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The role of artificial intelligence (AI) and big data in drug discovery

For the first time, a review explored in depth how big data and artificial intelligence (AI) techniques are currently being implemented in drug discovery pipelines.

Big data is a term used to describe huge volumes of data, sized beyond the capabilities of commonly used software. There are five main characteristics of big data that are referred to as the 5 V’s – insights derived from high volume, high velocity and validated data collected from varied sources can add the most value. The advent of faster and cheaper technology combined with the development of computing power has led to the generation of big data in the pharmaceutical world.

Artificial intelligence (AI) is defined as intelligence demonstrated by machines, particularly computer systems. AI approaches have become a necessity at various drug discovery stages, such as the design of novel drug molecules, drug repurposing and the development of personalised medicine. R&D sectors of renowned pharmaceutical companies, such as Pfizer and GlaxoSmithKline, are adopting AI-based methods to manage big data and deliver cost effective solutions. It is estimated that the AI-based drug discovery market will reach $1.43 billion dollars in 2024, growing by more than 40% each year.

Big data resources in drug design

The first step of the drug discovery process involves screening huge ever-expanding data libraries that contain a multitude of properties, such as chemical structure, chemical assay, target structure and clinical data. AI plays a significant role in solving the complexity present in this big data. In fact, data-driven approaches have proven beneficial to such a great extent that the high demand for advanced computational algorithms has resulted in a shift from personal computers to high-performance computers, cloud computing and graphical processing units (GPUs).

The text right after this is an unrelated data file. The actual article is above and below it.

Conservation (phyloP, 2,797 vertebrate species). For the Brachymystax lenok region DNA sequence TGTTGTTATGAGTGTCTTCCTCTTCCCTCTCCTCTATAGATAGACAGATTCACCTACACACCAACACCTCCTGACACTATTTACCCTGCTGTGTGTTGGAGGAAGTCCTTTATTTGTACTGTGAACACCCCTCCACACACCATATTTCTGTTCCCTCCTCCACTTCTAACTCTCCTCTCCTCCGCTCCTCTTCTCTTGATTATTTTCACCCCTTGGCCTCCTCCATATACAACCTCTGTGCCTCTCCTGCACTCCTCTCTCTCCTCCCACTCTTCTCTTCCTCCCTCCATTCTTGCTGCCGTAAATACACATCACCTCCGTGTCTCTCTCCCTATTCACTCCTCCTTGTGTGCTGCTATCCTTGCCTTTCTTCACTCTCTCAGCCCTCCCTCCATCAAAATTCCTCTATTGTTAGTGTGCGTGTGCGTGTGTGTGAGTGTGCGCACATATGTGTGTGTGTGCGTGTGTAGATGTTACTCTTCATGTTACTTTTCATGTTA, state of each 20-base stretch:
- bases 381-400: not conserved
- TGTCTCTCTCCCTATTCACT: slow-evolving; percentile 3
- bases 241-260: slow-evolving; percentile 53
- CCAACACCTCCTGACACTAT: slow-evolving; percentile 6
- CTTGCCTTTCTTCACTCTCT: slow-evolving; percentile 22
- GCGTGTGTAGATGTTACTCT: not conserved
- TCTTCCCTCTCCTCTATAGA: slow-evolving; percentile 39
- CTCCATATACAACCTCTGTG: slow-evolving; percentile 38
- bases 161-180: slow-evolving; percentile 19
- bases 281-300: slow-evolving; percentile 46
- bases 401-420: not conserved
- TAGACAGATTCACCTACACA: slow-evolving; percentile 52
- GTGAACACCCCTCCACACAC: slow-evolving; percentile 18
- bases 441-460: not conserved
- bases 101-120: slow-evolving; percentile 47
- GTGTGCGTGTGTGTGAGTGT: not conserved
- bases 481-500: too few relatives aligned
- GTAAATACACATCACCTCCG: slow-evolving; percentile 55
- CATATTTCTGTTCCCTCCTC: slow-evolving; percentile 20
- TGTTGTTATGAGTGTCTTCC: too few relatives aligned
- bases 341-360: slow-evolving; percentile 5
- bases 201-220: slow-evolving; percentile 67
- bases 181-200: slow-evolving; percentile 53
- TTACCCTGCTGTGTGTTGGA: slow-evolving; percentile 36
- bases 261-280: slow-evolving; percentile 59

Examples of big data utilised for drug discovery can be classified into various databases:

  • Collection of chemical compounds – PubChem or ChEMBL.
  • Drug-like compounds – Drugbank or e-Drug3D.
  • Collection of drug targets – Binding DB or Supertarget.
  • Collection of assay screening and metabolism studies – HMDB or TTD.

AI methods in drug design

AI can sort through big data to recognise and learn patterns using several methods:

  • Machine learning – Uses a set of algorithms that do not require human intervention or explicit instructions for learning. Big data has opened huge opportunities for machine learning methods in the pharmaceutical industry as they can be developed to mine interesting patterns, such as predicting drug side effects.
  • Deep learning – The successful training of deep learning neural networks (DLNN) typically requires vast amounts of data. Nevertheless, the approach has proven highly effective in the analysis of big data and useful in de novo study designs.
  • Deep learning variants – Generative adversarial networks (GANs), which are a combination of generative networks and discriminator networks. GANs are used to distinguish real data from fake data and have proved useful in novel molecule design and optimisation of novel molecules with desired properties. Convolutional neural networks (CNNs) are mainly used for computer vision or image classification and have been implemented for the diagnosis of diseases, such as cancer.
  • Autoencoder – Unsupervised neural networks that are mainly used for predicting features for drug target interactions and assessing drug similarities.
  • Deep belief networks – Generative graphical models that can be trained in a supervised or unsupervised manner. They have applications in virtual screening, classification of multi-target drugs and classification of small molecules into drugs or non-drugs.

The role of AI technology in different phases of drug discovery. Image credit: P. Kaur et al, 2021

Future of AI and big data in drug design

It is clear that the recent breakthrough in data-driven technology has benefitted various phases of the drug discovery cycle, such as the rapid screening of virtual compound libraries, the prediction of molecule physical properties and the surveillance of patients. Therefore, it is unsurprising that the impact of AI algorithms in big data is growing in the academic sector and within pharmaceutical companies.

However, data-driven methods do present some limitations. These include problems with data accessibility or the fact that skilled personnel for the operation of AI applications in drug discovery are not yet readily available. Also, although big data and AI have sped up the drug design pipeline, clinical experiments still need to be conducted before the drugs can be approved.

Nonetheless, AI has and will continue to innovate drug discovery. These data-driven methods are set to be fine-tuned and become an essential tool in the search for novel drugs, embedding deeper within the pharmaceutical sector.

Image credit: FreePik fullvector

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